[oclug] rogers EUA
bbarnett at L8R.net
Wed Mar 20 12:16:32 EST 2002
On 20 Mar 2002 11:24:57 -0500
"Andrew J. Hutton" <ajh at steamballoon.com> wrote:
> On Wed, 2002-03-20 at 11:20, Brad Barnett wrote:
> This is the state of ISP access in Canada currently. It needs to be
> rectified and regulated more strongly than the phone service was.
> > > No, phone providers had assured monopolies in exchange for
> > > submitting to regulation. ISP have no such assurances and should
> > > not be regulated in the same manner.
> > Not true. The did have a monopoly, but it wasn't because they
> > submitted to regulation. I think you need to take a look at the
> > history of telecommunication regulation in this country. It started
> > with telegraph act, _before_ the phone even existed! Bell Canada was
> > created by an act of Parliament, and was controlled from day one!
> You are agreeing with me. Bell has existed as a regulated monopoly in
> exchange for being a monopoly.
If you look at the context above, you _appear_ to be claiming that
regulation isn't fair for ISPs because they don't have a monopoly. You
appear to claim that without a monopoly, regulation isn't fair.
I don't agree with you, and am pointing out that the telco's didn't trade
a free market for a monopoly and regulation. Regulation always existed
before _any_ of the current phone companies did.
> > ISPs are no different, and any attempt to pretend that they aren't is
> > just strange. After all, they act solely as a pipe, just like the
> > phone company does.
> No they don't you're talking about infrastructure providers. Service
> providers provide content services, access, as well as assistance and
> consulting services.
What blather ;) ISPs are nothing more than a pipe. The same goes for the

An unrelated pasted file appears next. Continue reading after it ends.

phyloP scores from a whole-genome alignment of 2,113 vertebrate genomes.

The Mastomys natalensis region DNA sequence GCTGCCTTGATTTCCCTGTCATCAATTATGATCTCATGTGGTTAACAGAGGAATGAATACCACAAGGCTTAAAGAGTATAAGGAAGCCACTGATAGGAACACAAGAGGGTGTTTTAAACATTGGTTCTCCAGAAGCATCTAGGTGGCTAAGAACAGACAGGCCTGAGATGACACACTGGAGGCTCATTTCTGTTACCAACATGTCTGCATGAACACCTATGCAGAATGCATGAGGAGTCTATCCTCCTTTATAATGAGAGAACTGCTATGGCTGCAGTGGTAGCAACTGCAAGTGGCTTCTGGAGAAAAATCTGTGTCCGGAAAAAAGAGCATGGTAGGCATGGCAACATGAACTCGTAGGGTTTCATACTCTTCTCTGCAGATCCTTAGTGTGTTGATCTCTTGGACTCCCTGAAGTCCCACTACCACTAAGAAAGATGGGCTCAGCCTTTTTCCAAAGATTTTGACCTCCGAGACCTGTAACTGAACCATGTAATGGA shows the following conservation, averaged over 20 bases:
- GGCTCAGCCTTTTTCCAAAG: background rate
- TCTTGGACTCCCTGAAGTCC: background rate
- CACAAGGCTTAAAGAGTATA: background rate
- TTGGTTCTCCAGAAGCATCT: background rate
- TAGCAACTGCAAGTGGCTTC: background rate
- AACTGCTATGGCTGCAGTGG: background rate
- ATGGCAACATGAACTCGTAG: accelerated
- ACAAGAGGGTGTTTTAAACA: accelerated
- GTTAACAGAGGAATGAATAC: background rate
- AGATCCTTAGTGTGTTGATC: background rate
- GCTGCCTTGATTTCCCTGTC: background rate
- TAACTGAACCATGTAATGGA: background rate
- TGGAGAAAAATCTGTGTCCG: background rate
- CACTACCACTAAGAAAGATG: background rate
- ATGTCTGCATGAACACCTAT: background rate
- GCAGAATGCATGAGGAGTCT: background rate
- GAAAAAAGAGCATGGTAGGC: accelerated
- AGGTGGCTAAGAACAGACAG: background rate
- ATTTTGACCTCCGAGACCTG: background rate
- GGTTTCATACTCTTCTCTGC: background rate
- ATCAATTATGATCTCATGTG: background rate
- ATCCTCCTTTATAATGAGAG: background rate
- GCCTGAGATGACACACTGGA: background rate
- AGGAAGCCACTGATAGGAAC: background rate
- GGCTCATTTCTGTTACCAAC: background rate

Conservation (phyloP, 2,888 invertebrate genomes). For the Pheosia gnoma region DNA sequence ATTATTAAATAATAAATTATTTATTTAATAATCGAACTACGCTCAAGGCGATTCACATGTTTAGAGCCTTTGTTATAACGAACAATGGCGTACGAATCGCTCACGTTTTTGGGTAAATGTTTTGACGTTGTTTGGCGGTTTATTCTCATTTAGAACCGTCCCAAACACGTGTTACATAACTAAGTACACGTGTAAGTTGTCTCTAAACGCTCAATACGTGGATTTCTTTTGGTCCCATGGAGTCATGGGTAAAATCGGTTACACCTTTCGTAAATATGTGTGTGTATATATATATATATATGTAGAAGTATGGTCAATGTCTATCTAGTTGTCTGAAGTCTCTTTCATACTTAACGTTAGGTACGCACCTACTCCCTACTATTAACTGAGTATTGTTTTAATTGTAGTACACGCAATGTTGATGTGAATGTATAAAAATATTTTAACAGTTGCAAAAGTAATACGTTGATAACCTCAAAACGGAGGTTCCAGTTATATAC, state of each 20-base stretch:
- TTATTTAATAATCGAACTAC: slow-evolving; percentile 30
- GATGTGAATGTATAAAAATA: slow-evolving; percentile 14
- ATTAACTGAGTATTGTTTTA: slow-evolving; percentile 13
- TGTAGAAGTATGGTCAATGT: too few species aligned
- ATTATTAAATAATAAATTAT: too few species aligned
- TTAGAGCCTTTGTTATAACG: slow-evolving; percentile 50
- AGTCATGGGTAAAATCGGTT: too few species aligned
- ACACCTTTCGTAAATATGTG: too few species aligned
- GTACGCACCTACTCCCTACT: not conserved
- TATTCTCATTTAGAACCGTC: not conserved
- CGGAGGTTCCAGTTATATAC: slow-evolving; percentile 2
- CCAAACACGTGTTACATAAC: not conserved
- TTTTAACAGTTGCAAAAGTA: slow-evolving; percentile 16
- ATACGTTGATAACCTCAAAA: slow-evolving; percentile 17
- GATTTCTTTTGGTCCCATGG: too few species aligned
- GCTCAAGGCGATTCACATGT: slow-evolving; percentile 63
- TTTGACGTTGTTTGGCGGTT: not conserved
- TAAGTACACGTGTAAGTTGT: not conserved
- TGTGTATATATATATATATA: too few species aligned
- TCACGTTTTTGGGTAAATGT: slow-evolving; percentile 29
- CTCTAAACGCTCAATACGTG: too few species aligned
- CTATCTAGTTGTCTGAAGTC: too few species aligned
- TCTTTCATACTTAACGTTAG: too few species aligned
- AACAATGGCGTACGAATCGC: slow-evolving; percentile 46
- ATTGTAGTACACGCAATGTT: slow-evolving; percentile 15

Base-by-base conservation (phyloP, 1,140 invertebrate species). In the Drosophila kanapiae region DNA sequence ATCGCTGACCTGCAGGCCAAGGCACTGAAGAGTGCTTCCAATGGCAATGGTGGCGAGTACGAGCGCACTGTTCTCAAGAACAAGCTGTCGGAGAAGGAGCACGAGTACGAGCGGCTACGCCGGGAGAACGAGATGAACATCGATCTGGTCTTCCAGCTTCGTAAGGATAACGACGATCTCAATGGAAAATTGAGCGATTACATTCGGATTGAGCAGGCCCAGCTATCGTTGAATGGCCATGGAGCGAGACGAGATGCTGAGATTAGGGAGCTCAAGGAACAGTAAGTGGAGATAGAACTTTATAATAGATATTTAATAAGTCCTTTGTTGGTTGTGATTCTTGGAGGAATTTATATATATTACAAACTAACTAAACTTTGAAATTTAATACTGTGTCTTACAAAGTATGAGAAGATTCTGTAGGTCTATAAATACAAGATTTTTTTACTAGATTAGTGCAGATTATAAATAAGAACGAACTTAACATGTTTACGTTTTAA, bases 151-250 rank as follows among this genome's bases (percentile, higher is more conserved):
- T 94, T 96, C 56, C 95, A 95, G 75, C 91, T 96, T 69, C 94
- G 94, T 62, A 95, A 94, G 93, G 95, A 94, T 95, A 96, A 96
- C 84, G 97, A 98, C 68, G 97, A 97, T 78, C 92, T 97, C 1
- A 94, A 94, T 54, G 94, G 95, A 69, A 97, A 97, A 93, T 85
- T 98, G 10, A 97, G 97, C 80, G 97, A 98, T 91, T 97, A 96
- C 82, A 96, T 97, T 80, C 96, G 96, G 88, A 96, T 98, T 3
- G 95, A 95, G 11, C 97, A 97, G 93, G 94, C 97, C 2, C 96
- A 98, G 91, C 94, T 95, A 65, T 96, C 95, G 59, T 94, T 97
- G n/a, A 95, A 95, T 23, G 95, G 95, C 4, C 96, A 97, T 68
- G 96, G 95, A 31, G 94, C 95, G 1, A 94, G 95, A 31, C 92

phone service. If you want voice mail (read : email) you pay more for it
with a phone company. Virtually everything that an ISP offers should be
in the form of add on services, with the pipe being the core, regulated
service. This should be mandated, with limits on what the ISPs can charge
for. For example, what services or things that you do with your internet
connection must NOT be controlled by your ISP, any more than a phone
company can tell you not to use a fax machine on your phone line.
Naturally ISPs should be able to charge on connection time or bandwidth
usage, the more you use, the more you pay.
> > This is precisely why they need to be regulated. Through misleading
> > advertising and their sheer size, you need regulation to protect the
> > little guy.
> No, people need to protect themselves. Telco's are not commiting random
> acts of violence, they're conducting business. The problem is the
> removal of this regulation from the infrastructure providers.
People are unable to protect themselves from virtual monopolies. Between
Rogers and Bell, the market is almost cornered.. heck, they still get a
piece of almost any pie even if your local DSL or cable is through a
> > After all Andrew, most ISPs would be dead right now if the CRTC hasn't
> > ruled in their favour to allow DSL and cable access. Of course, you
> > care to omit that when you argue against regulation.
> Most ISPs are dead.
Most have proven to be ill managed. Many fell when DSL first came out,
and Bell wasn't forced to allow them DSL access.
> The current state of infrastructure providers being allowed to provide
> end-user service by forming 'separate' companies like Sympatico to
> purchase $90/month service from Bell and re-sell it at a 60% loss to end
> users is disgraceful. Bell should have to sell the service at a
> regulated rate, and sell the same service to resellers at 25% below the
> regulated rate. This IS done in some Canadian markets and works very
> well. Just not when Hell Canada is involved.
Ah, a pro regulation argument.. good to see.
> > Please think about this!
> Do you honestly think I haven't spent hundreds of sleepless nights
> worrying about this? I got into the ISP business because we needed
> ISP's not to 'make a killing' like some others, and seeing the market
> turn into one where the service is removed and you can't get what you
> need to do your serious work if you're a serious net-user is very
It doesn't have to be though. Regulation can solve all of the above
issues. It can force fair prices of DSL and Cable sellage to local ISPs.
It can certainly fix many of the complaints people have with the big boys
A level playing field where the consumer's interests are protected is
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